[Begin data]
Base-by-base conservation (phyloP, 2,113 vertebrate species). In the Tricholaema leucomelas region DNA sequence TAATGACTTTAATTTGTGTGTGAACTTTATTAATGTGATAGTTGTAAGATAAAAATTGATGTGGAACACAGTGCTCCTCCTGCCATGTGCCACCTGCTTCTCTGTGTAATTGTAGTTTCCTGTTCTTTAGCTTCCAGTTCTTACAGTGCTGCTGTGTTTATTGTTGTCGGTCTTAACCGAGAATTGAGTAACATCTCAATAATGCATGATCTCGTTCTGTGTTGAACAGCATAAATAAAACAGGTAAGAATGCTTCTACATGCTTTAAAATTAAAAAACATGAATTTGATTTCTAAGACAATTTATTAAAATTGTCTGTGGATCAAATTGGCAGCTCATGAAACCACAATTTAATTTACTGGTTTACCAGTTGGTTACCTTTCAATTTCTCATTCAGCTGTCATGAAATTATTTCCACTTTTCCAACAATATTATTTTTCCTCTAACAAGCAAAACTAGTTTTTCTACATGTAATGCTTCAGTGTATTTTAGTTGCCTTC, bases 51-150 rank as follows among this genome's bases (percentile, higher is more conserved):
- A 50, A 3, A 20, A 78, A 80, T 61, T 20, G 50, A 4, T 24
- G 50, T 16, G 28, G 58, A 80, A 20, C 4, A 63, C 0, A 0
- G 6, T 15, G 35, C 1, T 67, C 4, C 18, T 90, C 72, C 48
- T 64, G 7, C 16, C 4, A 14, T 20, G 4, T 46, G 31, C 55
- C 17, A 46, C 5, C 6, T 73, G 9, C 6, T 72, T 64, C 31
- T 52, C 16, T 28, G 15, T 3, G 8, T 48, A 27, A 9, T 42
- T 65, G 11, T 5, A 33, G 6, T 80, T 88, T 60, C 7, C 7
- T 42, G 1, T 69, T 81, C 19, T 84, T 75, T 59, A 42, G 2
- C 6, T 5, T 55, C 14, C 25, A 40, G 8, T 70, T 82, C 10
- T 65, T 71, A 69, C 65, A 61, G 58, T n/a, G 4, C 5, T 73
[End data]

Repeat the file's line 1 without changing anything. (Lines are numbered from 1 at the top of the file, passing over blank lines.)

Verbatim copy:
Base-by-base conservation (phyloP, 2,113 vertebrate species). In the Tricholaema leucomelas region DNA sequence TAATGACTTTAATTTGTGTGTGAACTTTATTAATGTGATAGTTGTAAGATAAAAATTGATGTGGAACACAGTGCTCCTCCTGCCATGTGCCACCTGCTTCTCTGTGTAATTGTAGTTTCCTGTTCTTTAGCTTCCAGTTCTTACAGTGCTGCTGTGTTTATTGTTGTCGGTCTTAACCGAGAATTGAGTAACATCTCAATAATGCATGATCTCGTTCTGTGTTGAACAGCATAAATAAAACAGGTAAGAATGCTTCTACATGCTTTAAAATTAAAAAACATGAATTTGATTTCTAAGACAATTTATTAAAATTGTCTGTGGATCAAATTGGCAGCTCATGAAACCACAATTTAATTTACTGGTTTACCAGTTGGTTACCTTTCAATTTCTCATTCAGCTGTCATGAAATTATTTCCACTTTTCCAACAATATTATTTTTCCTCTAACAAGCAAAACTAGTTTTTCTACATGTAATGCTTCAGTGTATTTTAGTTGCCTTC, bases 51-150 rank as follows among this genome's bases (percentile, higher is more conserved):